Out pundit and writer Dan Savage took to his weekly Seattle newspaper, the Stranger, this week and also urged LGBT Americans to boycott the vodka.
"Seattle’s bars, gay and straight, must dump Stoli. Seattle’s drinkers, gay and straight, must dump Stoli," Savage wrote. "Some are arguing-based on Stoli’s outdated Wiki page-that Stoli isn’t a Russian vodka. ’Presently the internationally distributed version of Stolichnaya is not a Russian vodka but is distilled and bottled in Latvia,’ Stoli’s Wiki page reads. ’In 2009, William Grant & Sons signed an agreement to distribute Stolichnaya in the USA, taking over from PepsiCo.’ That’s old news.
"On January 1, 2014, Stoli becomes a Russian vodka again," Savage continued. "The SPI Group -- which will be distributing Stoli in the USA before the Olympic games begin this winter -- is owned by Yuri Scheffler, one of the 100 richest men in Russia. Stoli is a Russian vodka."
He told his readers to switch to other vodkas, "or even a local brand from a local distillery," adding, "Stoli is the iconic Russian Vodka and it’s returning to Russian ownership in 2014. Other brands like Russian Standard should also be boycotted. Do not drink Russian vodka. Do not buy Russian vodka. Ask your bartender at your favorite bar -- gay or otherwise -- to DUMP STOLI and DUMP RUSSIAN VODKA."
As of this writing, 305 people liked the update on Stoli’s Facebook page and 176 Facebook users shared the picture. A slew of people responded, leaving comments on the image.
"How are you standing strong against the actions of the Russian Government? Posting a phrase on facebook?" someone wrote.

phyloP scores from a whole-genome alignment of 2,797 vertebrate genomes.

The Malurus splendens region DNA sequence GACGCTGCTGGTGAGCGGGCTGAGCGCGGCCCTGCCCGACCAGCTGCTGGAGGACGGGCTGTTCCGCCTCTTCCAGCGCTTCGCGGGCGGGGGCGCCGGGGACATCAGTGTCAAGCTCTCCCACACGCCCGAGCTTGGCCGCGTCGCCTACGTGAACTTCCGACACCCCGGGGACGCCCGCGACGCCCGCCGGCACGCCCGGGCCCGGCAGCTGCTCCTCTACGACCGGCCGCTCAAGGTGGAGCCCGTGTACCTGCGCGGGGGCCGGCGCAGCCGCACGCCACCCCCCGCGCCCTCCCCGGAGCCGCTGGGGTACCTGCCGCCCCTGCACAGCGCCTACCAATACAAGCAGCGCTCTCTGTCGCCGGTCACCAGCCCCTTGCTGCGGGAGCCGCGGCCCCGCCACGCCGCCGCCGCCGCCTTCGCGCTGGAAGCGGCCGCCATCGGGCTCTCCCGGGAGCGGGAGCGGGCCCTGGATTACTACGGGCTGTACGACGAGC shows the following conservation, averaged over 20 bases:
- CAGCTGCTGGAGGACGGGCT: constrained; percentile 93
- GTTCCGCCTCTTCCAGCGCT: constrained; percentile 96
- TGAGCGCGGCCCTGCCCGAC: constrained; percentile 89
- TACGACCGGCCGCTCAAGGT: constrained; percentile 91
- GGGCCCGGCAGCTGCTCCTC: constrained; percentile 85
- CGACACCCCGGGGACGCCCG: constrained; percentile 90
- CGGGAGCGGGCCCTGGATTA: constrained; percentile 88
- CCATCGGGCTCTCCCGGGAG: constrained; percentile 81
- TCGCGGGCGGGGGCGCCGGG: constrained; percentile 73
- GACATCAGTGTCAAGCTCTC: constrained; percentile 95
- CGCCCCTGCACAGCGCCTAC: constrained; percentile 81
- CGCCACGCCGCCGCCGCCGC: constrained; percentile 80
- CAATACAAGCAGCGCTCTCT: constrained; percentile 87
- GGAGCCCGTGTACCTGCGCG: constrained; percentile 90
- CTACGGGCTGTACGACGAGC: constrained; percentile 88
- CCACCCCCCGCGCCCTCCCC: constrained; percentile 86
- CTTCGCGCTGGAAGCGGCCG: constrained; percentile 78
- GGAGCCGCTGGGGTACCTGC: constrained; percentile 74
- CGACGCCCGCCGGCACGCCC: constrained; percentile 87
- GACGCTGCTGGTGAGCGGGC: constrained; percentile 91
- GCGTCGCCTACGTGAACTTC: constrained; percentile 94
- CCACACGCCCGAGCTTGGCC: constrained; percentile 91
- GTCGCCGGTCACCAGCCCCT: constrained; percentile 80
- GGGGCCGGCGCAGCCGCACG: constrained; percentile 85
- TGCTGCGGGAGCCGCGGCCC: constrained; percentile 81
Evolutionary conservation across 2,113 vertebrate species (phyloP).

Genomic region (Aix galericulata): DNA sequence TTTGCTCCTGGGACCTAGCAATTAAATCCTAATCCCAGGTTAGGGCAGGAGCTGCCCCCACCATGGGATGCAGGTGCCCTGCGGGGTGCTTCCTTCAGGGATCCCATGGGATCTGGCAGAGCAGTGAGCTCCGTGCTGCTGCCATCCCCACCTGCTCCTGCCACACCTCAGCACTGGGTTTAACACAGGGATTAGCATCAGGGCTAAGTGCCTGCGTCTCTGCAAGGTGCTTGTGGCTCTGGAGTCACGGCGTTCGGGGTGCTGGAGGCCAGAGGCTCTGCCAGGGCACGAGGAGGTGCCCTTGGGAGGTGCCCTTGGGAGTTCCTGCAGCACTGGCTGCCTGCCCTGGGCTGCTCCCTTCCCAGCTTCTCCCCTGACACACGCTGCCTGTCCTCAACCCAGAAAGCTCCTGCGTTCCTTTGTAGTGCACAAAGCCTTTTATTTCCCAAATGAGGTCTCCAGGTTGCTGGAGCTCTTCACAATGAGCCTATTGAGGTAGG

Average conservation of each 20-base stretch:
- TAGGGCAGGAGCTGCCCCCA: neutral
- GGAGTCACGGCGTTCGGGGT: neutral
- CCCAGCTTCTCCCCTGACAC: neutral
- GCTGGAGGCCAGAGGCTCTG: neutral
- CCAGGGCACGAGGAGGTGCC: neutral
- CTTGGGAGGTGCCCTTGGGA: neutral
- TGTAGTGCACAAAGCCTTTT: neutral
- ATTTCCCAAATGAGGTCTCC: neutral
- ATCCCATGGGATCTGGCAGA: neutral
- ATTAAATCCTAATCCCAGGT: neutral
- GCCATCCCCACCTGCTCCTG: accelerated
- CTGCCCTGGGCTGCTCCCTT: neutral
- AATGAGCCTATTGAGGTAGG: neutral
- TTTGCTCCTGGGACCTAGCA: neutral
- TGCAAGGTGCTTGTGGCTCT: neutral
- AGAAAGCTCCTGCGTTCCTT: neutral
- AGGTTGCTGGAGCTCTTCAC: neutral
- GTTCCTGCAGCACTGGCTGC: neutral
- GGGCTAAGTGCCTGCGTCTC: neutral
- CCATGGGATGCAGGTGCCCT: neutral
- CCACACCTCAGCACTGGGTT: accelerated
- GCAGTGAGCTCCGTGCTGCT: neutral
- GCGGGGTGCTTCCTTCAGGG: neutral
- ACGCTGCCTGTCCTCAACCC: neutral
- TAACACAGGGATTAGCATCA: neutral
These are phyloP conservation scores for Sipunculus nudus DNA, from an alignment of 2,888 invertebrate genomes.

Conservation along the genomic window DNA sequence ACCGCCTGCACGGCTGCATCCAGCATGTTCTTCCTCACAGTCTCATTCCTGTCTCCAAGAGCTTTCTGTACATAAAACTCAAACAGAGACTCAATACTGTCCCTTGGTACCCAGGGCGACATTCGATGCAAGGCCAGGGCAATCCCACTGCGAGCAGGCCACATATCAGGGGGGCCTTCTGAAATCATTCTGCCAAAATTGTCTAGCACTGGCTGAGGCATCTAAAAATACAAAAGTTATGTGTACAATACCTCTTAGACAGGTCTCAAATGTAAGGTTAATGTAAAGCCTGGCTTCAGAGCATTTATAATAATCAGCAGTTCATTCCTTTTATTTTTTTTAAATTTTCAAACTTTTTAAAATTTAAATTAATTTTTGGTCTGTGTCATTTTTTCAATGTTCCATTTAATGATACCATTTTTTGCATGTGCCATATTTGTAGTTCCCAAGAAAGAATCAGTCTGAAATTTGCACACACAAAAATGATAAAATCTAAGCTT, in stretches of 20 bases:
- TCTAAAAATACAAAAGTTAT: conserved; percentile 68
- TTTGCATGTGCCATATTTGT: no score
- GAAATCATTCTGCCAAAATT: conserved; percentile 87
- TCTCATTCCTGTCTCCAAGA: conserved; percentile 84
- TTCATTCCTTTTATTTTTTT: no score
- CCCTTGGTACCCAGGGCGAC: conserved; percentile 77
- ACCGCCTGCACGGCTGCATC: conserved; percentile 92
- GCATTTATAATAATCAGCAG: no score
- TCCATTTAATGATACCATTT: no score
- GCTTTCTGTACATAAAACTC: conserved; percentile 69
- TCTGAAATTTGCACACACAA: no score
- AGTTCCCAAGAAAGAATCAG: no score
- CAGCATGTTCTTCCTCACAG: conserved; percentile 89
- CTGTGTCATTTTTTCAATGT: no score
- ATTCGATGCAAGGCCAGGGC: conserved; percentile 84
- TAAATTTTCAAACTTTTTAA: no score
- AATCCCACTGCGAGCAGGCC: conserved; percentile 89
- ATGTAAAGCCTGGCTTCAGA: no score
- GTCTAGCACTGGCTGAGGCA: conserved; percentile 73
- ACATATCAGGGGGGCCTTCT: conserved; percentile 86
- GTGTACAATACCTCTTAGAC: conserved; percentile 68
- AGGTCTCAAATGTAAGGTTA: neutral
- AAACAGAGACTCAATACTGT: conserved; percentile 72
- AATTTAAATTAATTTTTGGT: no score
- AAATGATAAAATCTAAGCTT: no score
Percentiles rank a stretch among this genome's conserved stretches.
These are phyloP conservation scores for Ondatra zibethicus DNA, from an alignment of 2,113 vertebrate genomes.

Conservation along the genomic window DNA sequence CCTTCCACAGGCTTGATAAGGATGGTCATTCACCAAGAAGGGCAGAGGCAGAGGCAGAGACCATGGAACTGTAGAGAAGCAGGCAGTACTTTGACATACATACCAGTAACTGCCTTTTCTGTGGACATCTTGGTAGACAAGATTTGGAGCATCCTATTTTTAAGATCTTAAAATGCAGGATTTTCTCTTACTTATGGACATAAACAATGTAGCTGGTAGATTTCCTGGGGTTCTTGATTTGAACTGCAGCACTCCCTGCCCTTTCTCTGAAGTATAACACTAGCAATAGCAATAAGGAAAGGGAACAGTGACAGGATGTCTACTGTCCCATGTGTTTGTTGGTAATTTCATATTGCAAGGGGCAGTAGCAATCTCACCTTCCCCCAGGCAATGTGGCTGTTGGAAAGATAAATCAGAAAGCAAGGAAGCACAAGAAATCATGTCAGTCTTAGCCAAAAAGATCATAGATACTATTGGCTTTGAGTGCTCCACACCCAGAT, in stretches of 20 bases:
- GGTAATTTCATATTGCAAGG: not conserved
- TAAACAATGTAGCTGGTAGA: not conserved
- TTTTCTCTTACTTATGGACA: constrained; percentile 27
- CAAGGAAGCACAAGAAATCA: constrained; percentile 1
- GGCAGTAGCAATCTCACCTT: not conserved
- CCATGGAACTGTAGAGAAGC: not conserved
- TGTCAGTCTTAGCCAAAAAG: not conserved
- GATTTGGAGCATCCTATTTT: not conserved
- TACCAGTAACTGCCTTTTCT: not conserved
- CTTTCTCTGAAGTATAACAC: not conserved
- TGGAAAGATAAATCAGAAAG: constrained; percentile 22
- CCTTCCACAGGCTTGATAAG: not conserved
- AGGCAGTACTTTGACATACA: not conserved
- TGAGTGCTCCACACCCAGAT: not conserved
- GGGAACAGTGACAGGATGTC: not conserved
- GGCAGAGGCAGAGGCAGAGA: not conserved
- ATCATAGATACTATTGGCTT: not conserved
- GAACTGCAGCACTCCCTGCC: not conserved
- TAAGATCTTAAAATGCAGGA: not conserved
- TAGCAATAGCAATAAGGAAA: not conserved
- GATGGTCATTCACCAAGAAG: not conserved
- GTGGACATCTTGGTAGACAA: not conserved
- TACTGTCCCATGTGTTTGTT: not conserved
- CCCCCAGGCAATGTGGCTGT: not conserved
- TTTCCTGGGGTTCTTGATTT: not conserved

"Ridiculous attempt! WTF r they thinking.... Put a rainbow coloured post on Facebook and everything is solved?? Seriously, this PR activity is disgusting!" another said. This comment, however, got Stoli officials to respond.
"We understand your passion as we are too just as passionate about being treated FAIRLY and EQUAL," the Stoli’s comment reads. "For years Stoli/SPI has supported the LGBT global community as well as on-going issues with the Russian Govt. Unfortunately, we cannot comment on ongoing litigation with the govt. SPI currently does not own the Stoli brand in Russia. All sources are private companies of hardworking people with no affiliation with the Russian Government and even during trying times we will stand on the side of #Equality for all people around the globe. We wish you the best. #StoliPride"
Stoli replied to a number of comments, with different variations of the above reply.
"Stoli, our beef is not with your company, it is with the Russian government, but I will not be doing business with any Russian companies, period, until the homophobic laws are repealed. I recommend that your energy instead be focused on lobbying your government to be more interested in equality of all citizens," a Facebook user named Matt said.